The Washington NFL franchise has decided to scrap the name "Redskins" and the team logo and mascot, freeing commentators and analysts and journalists to refer to the team without having to make a decision about whether they were perpetuating a demeaning stereotype in the process.
That came in an announcement July 13, 10 days after it announced it was reviewing the name. It has been under heavy pressure to drop the name in the midst of a national reckoning over racism and discrimination.
"Today, we are announcing we will be retiring the Redskins name and logo upon completion of this review," the team said. No word on what the new name will be (Monuments, Warriors?). "Dan Snyder [the team's owner] and Coach [Ron] Rivera are working closely to develop a new name and design approach that will enhance the standing of our proud, tradition rich franchise and inspire our sponsors, fans and community for the next 100 years," the team said.
Some announcers have chosen not to use it on air in solidarity with those who say it is a racist term that has no business being used.
Broadcasters in the U.S. have pretty much left whether to use the team name up to their analysts and sports anchors, though the hometown newspaper, the Washington Post, decided not to use the name on its editorial page, which has urged a name change, while continuing to use it on the news pages.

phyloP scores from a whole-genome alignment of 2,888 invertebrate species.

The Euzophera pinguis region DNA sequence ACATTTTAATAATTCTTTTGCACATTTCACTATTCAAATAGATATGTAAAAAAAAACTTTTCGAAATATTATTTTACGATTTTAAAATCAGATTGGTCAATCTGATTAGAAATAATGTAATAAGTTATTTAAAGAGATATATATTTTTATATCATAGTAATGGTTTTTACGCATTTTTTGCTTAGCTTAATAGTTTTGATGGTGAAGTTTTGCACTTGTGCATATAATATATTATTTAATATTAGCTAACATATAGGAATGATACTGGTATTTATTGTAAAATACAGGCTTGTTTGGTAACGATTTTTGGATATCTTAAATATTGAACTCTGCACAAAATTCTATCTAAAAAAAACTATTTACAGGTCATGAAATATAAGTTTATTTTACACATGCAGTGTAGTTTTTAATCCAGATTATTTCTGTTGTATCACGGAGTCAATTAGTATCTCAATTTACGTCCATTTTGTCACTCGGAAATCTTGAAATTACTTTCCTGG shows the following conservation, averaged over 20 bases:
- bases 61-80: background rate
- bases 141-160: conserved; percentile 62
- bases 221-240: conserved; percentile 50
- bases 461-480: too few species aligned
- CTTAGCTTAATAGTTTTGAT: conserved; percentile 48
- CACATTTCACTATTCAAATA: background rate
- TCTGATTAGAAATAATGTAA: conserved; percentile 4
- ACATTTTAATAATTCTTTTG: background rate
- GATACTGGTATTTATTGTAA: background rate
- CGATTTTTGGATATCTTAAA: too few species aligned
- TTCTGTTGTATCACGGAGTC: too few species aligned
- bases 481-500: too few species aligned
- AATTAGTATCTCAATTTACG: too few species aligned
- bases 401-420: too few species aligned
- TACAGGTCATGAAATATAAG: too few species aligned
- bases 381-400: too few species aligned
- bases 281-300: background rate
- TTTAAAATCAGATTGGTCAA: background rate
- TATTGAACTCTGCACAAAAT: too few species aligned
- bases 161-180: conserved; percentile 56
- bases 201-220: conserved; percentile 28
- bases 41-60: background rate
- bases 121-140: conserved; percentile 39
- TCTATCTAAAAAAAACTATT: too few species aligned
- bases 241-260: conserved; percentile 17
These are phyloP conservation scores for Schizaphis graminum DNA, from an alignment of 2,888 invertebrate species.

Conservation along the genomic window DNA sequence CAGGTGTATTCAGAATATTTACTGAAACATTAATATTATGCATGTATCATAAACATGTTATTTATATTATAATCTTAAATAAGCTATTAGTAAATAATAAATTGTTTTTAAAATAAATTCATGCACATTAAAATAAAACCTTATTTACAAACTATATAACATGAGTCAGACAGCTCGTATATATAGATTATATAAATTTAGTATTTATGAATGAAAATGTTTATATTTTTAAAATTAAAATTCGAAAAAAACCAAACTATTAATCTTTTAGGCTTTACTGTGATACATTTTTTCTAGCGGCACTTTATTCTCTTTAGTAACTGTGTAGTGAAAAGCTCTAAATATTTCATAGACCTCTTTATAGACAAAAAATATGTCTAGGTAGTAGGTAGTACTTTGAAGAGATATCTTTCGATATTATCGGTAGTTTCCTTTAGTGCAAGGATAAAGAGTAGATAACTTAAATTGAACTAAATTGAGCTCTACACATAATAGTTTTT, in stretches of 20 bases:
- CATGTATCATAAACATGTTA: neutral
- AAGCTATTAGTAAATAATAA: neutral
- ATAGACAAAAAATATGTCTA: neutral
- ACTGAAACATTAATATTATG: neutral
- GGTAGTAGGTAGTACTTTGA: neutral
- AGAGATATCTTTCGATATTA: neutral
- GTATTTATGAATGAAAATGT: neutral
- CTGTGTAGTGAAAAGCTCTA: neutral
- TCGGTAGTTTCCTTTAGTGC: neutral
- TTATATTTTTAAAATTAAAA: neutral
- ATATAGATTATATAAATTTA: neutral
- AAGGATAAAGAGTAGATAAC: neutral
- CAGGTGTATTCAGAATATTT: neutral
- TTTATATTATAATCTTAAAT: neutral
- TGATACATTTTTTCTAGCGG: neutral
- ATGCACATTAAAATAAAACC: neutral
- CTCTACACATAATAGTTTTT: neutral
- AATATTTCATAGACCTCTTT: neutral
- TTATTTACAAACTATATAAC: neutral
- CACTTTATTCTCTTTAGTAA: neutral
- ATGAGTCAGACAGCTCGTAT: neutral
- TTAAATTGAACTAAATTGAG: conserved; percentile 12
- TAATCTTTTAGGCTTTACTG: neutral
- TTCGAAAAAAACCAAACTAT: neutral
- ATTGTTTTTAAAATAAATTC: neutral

Back in 2014, the FCC's Media Bureau rejected a petition to deny the renewal of Snyder's Washington radio station, WWXX-FM, over its use of the term "Redskins" on-air to refer to the team. Challenges to several TV station licenses were also lodged on the grounds the term was profane, but the FCC did not see it that way.
The name change is another byproduct of the national reckoning on racism prompted by the death of George Floyd.
The team's not-so-proud history includes being the last team in the league to integrate. The statue of its former owner George Preston Marshall, who resisted integration until the early 1960s, was removed from in front of the team's former home, RFK Stadium in Washington, in the wake of the Floyd protests.
"Today is a day for all Native people to celebrate," said the National Congress of American Indians. "We thank the generations of tribal nations, leaders, and activists who worked for decades to make this day possible. We commend the Washington NFL team for eliminating a brand that disrespected, demeaned, and stereotyped all Native people, and we call on all other sports teams and corporate brands to retire all caricatures of Native people that they use as their mascots. We are not mascots -- we are Native people, citizens of more than 500 tribal nations who have stood strong for millennia and overcome countless challenges to reach this pivotal moment in time when we can help transform America into the just, equitable, and compassionate country our children deserve."
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